Oil prices were mixed in Asia Monday with traders optimistic over falling US production, although they remain on edge as analysts warn of continued volatility.
US benchmark West Texas Intermediate for March delivery gained 15 cents to $52.93 while Brent for April fell 27 cents to $61.25 in mid-morning trade.
WTI jumped $1.57 and Brent crude gained $2.24 on Friday after data showed another drop in the number of oil rigs in operation in the United States.
According to the Baker Hughes US drilling rig count, the number of rigs in operation fell by 84 to 1,056 in the week to February 13.
The falling oil rig count, coupled with announcements by major oil companies of curtailed investments, have raised hopes that US output is being tapered.
Prices have recovered slightly in the past two weeks after plunging about 60 percent to a little more than $40 between June and late January largely due a global supply glut.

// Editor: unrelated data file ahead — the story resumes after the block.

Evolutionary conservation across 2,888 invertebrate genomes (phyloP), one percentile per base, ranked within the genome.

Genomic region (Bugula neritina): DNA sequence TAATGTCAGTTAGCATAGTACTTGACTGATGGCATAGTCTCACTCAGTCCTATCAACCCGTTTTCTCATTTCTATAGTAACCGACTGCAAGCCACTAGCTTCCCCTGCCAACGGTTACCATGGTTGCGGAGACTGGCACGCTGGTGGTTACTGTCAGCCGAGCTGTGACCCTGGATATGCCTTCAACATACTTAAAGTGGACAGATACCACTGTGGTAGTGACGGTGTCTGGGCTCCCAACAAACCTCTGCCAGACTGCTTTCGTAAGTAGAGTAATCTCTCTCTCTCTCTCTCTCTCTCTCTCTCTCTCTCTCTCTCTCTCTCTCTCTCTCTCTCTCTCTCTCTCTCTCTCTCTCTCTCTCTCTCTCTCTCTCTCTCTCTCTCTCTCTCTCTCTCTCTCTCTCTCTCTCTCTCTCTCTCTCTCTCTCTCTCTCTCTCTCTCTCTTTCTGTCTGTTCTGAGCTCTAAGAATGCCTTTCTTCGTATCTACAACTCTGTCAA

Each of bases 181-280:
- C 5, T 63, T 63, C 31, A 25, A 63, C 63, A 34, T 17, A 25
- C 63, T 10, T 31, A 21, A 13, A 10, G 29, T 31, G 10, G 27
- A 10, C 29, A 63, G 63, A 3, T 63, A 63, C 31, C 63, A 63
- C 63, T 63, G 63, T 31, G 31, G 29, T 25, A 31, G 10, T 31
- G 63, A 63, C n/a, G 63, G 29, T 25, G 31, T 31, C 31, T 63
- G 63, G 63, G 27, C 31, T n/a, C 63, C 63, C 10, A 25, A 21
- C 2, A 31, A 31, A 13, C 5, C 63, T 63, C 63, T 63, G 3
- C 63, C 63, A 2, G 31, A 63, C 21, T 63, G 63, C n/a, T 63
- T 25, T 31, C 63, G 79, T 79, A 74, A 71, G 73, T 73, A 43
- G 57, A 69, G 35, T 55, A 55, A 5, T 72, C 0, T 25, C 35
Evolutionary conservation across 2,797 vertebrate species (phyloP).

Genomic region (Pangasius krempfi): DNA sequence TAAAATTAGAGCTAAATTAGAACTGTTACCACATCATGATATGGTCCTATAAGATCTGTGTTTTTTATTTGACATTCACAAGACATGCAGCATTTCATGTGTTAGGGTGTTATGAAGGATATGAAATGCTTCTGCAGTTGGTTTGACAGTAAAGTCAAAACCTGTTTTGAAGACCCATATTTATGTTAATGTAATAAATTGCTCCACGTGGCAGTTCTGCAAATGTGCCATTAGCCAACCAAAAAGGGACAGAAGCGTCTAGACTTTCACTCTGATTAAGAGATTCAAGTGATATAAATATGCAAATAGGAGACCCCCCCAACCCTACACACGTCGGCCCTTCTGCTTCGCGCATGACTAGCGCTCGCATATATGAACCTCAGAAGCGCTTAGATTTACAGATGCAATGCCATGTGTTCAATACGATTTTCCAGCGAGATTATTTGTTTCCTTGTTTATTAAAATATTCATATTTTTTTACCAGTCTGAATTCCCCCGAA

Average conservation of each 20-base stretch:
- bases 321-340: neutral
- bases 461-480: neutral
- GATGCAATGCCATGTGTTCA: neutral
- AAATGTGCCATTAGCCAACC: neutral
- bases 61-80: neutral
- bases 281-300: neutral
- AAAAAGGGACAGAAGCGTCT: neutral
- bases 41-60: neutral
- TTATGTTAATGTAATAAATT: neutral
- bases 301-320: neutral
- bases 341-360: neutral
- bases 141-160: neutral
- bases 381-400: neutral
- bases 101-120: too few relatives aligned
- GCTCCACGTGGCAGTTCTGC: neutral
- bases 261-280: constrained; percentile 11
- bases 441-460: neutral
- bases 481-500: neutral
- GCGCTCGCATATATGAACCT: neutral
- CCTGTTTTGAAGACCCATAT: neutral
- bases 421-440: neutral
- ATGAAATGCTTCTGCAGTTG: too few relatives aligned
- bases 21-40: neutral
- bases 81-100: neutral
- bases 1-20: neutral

However traders are divided on whether the commodity has bottomed out.
"The price of oil remains volatile on a weekly basis as it see-saws to the hot and cold winds of the (US) inventory numbers on Wednesday and the rig count release on Friday," said Nicholas Teo, market analyst at CMC Markets in Singapore.
"Oil traders continue to determine the short-term pricing of crude," he added.
With few leads expected Monday, analysts said oil prices are expected to trade sideways. US financial markets are closed for the Presidents' Day Holiday.